The Justice Department announced Thursday that it will start phasing out the use of private prisons for the federal prison population.

Deputy Attorney Sally Yates announced the move in a Thursday memo, and said privately run prisons aren't as safe or effective as government-run correctional facilities.

In the memo, Yates informed Justice Department officials they should decline to renew or attempt to reduce the scope of existing contracts with the goal of "reducing — and ultimately ending — our use of privately operated prisons."

"They simply do not provide the same level of correctional services, programs, and resources; they do not save substantially on costs; and as noted in a recent report by the Department's Office of Inspector General, they do not maintain the same level of safety and security," Yates wrote.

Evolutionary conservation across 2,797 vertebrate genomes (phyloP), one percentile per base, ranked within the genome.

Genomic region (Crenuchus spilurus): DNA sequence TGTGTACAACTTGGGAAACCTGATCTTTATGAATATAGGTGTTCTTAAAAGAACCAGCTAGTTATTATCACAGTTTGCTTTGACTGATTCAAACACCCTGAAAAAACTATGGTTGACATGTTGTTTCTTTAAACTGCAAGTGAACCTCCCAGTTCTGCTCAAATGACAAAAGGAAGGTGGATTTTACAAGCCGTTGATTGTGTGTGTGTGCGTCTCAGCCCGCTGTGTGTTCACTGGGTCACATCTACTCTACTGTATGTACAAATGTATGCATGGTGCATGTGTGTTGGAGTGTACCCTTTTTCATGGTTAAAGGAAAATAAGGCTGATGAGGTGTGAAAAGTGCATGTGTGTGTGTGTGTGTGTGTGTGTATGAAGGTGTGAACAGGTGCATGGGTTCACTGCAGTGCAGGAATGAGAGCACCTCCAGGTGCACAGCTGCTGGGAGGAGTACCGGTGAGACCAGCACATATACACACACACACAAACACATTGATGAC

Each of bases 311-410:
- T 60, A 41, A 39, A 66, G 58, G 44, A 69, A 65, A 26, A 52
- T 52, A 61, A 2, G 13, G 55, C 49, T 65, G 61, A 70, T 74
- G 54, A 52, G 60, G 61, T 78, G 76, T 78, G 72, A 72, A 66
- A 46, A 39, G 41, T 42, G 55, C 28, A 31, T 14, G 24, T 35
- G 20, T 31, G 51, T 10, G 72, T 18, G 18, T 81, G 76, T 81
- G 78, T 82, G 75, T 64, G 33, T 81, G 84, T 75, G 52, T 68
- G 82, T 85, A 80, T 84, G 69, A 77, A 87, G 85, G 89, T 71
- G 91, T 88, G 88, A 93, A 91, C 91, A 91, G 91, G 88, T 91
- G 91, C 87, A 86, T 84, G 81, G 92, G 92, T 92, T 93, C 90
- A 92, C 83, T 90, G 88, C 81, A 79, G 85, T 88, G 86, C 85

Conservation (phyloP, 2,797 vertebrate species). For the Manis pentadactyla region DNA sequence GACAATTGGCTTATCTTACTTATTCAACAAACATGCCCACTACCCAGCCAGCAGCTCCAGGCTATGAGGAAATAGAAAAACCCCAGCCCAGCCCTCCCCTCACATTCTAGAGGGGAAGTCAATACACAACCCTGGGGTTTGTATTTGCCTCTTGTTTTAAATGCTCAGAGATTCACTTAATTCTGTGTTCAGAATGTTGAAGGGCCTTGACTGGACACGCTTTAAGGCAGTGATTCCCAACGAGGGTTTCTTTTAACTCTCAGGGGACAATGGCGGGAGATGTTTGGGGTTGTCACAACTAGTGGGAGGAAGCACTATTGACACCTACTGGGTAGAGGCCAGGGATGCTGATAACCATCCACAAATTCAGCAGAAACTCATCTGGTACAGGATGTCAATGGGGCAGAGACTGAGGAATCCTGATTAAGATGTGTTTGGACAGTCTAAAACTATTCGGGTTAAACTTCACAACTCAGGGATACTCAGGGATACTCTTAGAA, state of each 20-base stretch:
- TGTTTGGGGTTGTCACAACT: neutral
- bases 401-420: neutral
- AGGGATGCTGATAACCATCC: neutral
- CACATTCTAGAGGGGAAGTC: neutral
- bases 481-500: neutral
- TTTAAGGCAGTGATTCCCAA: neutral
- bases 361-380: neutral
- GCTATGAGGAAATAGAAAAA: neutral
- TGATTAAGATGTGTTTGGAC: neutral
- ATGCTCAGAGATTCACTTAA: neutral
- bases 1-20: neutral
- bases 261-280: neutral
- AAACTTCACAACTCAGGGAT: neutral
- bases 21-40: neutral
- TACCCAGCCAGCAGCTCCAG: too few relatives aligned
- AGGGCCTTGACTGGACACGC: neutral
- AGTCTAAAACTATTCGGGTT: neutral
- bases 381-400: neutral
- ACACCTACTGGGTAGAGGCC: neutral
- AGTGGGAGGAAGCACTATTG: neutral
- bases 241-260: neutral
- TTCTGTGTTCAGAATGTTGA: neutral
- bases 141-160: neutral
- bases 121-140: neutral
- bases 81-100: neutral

A report last week from the Justice Department's Inspector General was critical of privately operated correctional facilities, and said they have more safety and security issues than those run by the federal Bureau of Prisons.

There are currently 13 privately run facilities in the country. According to Yates, they won't close overnight, but the Justice Department will instead review their contracts as they come up for renewal over the next five years.

The announcement comes on the heels of a Mother Jones investigation of a private prison run by the Corrections Corporation of America in Louisiana. That investigation found serious deficiencies in staffing and security at the Winn Correctional Center in Winnfield, as well as a higher rate of violence than the prison reported.

As of December 2015, private prisons incarcerated about 22,600 federal inmates.